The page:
Category Archives: 4 Reasons 4

4 Reasons 4 ~~ Kenny Wheeler

kenny_wheelerKenny Wheeler is one of the most underrated jazz musicians of the last 50 years. The Canadian-born trumpeter’s decision to move to and remain in Britain for the majority of his life may have something to do with his lack of recognition, but when looking at his contributions to music it is hard to understand why he isn’t more well respected. Consider some of these quick facts:

  • Despite being mainly associated with post 1970‘s jazz, Kenny Wheeler is about a year younger than Horace Silver. That means he is older than Herbie Hancock, Wayne Shorter, Chick Corea, Keith Jarrett, and many other current ‘jazz elders’.
  • Dave Holland’s first recording is on a Kenny Wheeler album. (This recording also features a young John McLaughlin).
  • One of Keith Jarrett’s last dates as a sideman was on a Kenny Wheeler recording (over 30 years ago).
  • Despite only making his recording debut at the age of 38, he has since appeared on almost 300 albums, ranging from the original soundtrack to Jesus Christ Superstar to albums by Philly Joe Jones, Joni Mitchell and Anthony Braxton.
  • His 1976 album Gnu High is one of the most popular jazz recordings of the 70’s. As Ethan Iverson pointed out in his list of the most important albums between 1973 and 2006, “This is one of those albums that everybody has.”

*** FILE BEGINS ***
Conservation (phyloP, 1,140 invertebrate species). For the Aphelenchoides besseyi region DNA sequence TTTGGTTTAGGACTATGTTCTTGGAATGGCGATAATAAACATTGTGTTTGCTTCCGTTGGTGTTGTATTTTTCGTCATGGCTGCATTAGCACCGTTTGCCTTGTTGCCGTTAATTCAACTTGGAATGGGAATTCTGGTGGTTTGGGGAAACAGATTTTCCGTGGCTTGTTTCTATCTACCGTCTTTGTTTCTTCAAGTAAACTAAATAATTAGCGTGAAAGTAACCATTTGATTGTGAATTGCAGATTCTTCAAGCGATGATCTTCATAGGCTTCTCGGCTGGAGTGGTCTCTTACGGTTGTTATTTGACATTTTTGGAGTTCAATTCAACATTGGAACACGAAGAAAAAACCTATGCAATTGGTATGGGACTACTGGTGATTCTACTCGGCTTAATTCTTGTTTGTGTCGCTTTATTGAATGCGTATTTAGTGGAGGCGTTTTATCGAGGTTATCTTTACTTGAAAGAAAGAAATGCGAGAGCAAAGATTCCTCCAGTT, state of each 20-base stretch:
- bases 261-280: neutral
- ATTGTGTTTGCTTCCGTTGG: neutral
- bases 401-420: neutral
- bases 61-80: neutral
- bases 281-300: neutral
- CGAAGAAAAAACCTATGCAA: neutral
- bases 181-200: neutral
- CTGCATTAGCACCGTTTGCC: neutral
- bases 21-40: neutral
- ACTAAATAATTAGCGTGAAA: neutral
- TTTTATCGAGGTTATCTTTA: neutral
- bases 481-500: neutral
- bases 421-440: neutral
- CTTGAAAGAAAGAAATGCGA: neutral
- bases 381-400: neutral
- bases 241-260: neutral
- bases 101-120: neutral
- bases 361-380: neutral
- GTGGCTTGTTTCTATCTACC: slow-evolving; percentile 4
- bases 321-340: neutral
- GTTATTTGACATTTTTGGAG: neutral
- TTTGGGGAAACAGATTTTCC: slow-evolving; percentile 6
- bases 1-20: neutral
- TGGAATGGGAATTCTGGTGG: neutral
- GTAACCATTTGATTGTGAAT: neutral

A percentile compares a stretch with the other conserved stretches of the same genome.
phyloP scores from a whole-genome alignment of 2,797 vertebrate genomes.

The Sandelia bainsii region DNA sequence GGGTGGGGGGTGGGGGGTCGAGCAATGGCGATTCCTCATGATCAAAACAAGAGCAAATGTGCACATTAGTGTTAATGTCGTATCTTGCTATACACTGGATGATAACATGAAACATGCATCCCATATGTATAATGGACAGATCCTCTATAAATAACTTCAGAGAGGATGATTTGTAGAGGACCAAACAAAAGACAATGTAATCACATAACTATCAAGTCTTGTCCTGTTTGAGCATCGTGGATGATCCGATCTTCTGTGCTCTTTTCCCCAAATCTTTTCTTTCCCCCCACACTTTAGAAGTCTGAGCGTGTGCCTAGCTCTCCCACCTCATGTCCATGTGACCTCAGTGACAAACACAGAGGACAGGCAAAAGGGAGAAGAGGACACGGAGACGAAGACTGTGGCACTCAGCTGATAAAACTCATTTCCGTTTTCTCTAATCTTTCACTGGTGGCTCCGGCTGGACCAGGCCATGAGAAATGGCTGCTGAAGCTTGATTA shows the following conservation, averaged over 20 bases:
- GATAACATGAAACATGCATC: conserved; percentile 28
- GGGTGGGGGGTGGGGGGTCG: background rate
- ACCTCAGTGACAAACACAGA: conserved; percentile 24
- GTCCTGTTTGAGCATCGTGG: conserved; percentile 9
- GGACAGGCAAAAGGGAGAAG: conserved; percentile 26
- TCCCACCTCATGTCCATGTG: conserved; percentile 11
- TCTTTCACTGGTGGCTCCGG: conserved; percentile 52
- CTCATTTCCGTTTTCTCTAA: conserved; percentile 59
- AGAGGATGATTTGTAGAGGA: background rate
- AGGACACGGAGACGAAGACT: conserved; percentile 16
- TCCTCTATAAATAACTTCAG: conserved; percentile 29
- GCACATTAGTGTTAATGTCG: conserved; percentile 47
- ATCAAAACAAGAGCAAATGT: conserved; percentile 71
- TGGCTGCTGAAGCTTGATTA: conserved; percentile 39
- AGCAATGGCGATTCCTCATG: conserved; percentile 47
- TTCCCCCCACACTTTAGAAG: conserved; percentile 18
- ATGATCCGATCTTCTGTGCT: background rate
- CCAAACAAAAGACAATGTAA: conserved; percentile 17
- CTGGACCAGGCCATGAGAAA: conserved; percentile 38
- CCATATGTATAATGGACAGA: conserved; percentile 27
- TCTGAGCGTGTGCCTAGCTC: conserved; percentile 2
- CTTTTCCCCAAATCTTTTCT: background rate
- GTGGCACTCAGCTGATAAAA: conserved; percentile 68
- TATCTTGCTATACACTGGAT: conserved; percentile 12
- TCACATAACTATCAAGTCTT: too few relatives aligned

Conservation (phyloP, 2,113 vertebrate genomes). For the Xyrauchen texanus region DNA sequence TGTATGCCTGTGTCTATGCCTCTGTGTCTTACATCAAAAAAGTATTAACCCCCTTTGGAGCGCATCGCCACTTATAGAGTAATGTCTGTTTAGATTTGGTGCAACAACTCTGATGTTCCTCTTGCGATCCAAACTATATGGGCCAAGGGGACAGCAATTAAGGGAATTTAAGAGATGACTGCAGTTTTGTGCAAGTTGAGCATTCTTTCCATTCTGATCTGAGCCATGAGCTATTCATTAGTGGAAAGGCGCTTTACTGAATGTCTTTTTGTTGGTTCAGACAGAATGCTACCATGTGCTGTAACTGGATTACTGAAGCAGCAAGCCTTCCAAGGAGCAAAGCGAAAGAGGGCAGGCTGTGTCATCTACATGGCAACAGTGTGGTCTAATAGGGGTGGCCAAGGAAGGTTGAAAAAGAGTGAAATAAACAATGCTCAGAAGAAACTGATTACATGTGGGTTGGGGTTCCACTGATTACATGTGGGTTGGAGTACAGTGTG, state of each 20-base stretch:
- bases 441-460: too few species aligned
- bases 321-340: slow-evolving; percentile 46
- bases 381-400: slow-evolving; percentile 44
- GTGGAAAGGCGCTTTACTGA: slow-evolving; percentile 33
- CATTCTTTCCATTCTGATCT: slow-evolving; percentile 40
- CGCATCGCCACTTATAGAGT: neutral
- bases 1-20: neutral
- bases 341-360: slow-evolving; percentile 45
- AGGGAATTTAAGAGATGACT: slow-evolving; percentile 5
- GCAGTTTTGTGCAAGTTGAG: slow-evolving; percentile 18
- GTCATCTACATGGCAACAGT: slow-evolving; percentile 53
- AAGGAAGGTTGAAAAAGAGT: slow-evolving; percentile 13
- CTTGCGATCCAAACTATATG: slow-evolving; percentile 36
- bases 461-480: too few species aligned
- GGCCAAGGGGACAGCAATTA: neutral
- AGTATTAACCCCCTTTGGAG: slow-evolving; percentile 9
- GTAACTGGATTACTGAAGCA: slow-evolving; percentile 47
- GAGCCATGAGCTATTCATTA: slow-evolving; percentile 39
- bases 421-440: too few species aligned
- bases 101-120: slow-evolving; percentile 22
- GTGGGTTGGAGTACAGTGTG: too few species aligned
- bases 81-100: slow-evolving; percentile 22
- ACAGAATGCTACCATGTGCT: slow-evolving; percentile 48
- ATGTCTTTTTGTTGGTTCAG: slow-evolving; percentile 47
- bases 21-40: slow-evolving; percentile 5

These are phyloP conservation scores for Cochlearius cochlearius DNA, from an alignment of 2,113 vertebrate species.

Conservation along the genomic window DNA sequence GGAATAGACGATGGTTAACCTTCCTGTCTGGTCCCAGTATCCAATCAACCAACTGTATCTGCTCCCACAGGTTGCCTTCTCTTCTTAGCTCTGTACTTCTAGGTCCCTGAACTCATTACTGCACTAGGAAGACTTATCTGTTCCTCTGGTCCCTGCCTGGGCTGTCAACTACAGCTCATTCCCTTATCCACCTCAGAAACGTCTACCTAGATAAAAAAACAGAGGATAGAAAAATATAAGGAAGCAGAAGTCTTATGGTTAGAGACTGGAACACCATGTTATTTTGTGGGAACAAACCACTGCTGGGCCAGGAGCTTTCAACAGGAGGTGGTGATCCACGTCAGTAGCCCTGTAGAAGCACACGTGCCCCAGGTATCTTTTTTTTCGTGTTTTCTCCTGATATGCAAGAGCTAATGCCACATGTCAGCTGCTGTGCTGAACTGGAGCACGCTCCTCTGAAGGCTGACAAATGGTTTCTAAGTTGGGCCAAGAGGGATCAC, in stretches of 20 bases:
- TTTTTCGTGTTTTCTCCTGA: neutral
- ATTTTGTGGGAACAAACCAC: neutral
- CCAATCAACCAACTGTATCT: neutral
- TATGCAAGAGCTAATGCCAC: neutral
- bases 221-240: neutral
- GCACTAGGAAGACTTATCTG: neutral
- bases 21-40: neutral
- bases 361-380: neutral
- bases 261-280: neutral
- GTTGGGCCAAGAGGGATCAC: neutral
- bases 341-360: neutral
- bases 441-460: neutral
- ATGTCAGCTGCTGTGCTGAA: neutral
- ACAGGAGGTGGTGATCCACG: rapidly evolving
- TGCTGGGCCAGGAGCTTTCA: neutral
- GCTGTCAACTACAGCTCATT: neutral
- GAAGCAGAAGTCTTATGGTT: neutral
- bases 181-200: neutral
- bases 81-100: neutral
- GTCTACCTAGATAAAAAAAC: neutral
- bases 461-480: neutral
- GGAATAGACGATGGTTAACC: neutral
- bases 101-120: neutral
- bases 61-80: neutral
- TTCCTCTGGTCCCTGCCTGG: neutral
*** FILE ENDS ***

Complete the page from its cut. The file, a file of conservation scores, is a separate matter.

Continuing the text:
These notes seem to describe an extremely well-renowned musician, but unfortunately that is not a label we can apply to Kenny Wheeler. Many young musicians in America are unaware of his playing or his contributions to this music. There even remains a significant chunk of established jazz musicians who know little more than his name. My former teacher, the legendary Detroit trumpeter Marcus Belgrave, is among these musicians. But in addition to these quick facts, I can think of four major reasons why people should feel more inclined to check out this legendary trumpeter/composer.

1 ~~ His trumpet playing

Most people who consider themselves Kenny Wheeler fans will most likely admit they are more a fan of his composing and arranging than his trumpet playing. Among them would be Wheeler himself. Asked to comment about his own playing, Wheeler had an unusual response: